Facing Uncomfortable Truths

Speaking of anger and negative connotations towards and of feminists: Republican Dan Burton has a bill to provide contraception for wild horses, but is pushing to eliminate all funds for the only federal family planning program for humans!

The lack of sensitivity and understanding that is reflected by the way sexual assault has sometimes been reported by the media is detrimental to societal attitudes and maintains the oppression of victims of sexual assault and women. We must encourage compassion and sensitivity towards victims when reporting sexual assault., and take steps towards eradicating the misrepresentation of sexual assault. Sexual assault has continued to be viewed as insignificant when, in reality, sexual violence has deeply impacted our communities and our denial of this fact perpetuates cycles of victim persecution as well as an acceptance of the culture of violence against women.

Unfortunately, most of the time sexual assault is not considered to be a “real crime” unless it is especially brutal, fatal or almost fatal. What people don’t realize is that the majority of sexual assaults are “acquaintance rapes.” This is when rape and/or other sexual violence is committed by someone the victim knows personally. Contrary to common belief, sexual assault is less likely to be perpetrated by a stranger.

We must reframe our conceptions of sexual assault and reexamine who we accept as perpetrators of sexual violence. We often believe that kind, “good”, intelligent people are incapable of rape. They are not. Too often, newspapers, magazines, television and radio programs unknowingly glorify sexual assault by presenting incidents of sexual assault in a biased manner. Societal attitudes demonstrate that the connotations of victim evoke disbelief, judgment, pity, and/or disgust.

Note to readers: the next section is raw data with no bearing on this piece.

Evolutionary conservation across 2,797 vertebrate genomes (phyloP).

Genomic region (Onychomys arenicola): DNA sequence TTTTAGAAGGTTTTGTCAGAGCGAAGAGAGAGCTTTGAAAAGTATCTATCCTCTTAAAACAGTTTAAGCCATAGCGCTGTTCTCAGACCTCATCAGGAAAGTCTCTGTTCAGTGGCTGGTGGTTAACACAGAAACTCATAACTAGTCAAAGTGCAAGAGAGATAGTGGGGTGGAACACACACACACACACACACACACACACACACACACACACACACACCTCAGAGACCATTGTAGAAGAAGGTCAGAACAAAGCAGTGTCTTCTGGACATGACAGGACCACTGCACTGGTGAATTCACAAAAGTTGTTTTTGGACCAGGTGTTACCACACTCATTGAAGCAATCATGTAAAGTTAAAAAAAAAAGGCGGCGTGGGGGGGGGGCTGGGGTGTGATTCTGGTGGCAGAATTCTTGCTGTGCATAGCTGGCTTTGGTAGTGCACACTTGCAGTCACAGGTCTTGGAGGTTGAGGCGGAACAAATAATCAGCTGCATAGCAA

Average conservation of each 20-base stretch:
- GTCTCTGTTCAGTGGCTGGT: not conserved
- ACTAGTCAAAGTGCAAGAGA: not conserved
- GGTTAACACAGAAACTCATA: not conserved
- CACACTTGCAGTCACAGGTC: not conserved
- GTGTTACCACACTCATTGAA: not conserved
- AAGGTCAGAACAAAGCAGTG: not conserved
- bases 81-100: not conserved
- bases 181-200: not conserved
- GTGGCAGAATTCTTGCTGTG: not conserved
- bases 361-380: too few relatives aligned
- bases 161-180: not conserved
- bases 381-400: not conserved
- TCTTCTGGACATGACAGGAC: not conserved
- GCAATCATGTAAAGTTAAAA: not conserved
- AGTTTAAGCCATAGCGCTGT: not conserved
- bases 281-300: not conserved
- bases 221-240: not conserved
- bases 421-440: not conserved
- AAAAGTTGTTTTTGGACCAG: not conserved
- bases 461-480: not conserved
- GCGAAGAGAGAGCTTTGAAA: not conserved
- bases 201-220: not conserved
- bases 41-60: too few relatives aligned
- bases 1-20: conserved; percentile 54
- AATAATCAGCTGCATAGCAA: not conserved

Instead of reinforcing negative behaviors, let us face the uncomfortable truths. How can we be bystanders to sexual crimes that impact so many people in our communities? Silence and denial fosters more silence and denial. The more negative our attitude towards victims, the less sexual assaults are reported, resulting in inaccurate statistics and insufficient information. Sexual assault, according to the FBI, is the most underreported crime in the nation.


The Culture of Violence

Our attitudes about the domestification of women, keeping women “in their proper place”, promotes oppression and violence as well as the objectification and commercialization of women’s bodies. Sex and violence sells, so it is no wonder that the sexualization of women in the mainstream media results in the systematic punishment of women in society. Another barrier to eradicating sexual assault is “tradition.” Men are seen as protectors, which translates into ownership and female dependence. These ideas of masculinity, that men should be dominant, strong, and aggressive are societal manacles. These images are replayed over and over until we are desensitized to violence and violent images. This unfortunately results in the blurring of the difference between forcible sex (rape) and a consensual sexual relationship.

Women who become victims remain unique individuals versus community members. They are isolated rather than being assimilated into a supportive community structure. Whether we are conscious of this fact, or not, it is true that all men benefit from one man raping. This means that the patriarchal system is perpetuated because in this structure women need “good” men to protect them from the “bad” men. It reinforces males as dominant protectors. I also believe that patriarchal anger and the negative connotations towards and of feminists hinders the possibility of a unified effort in fighting sexual violence and violence against women. These arbitrary divides divert us all from the primary goal: supporting survivors and holding rapists accountable.

 

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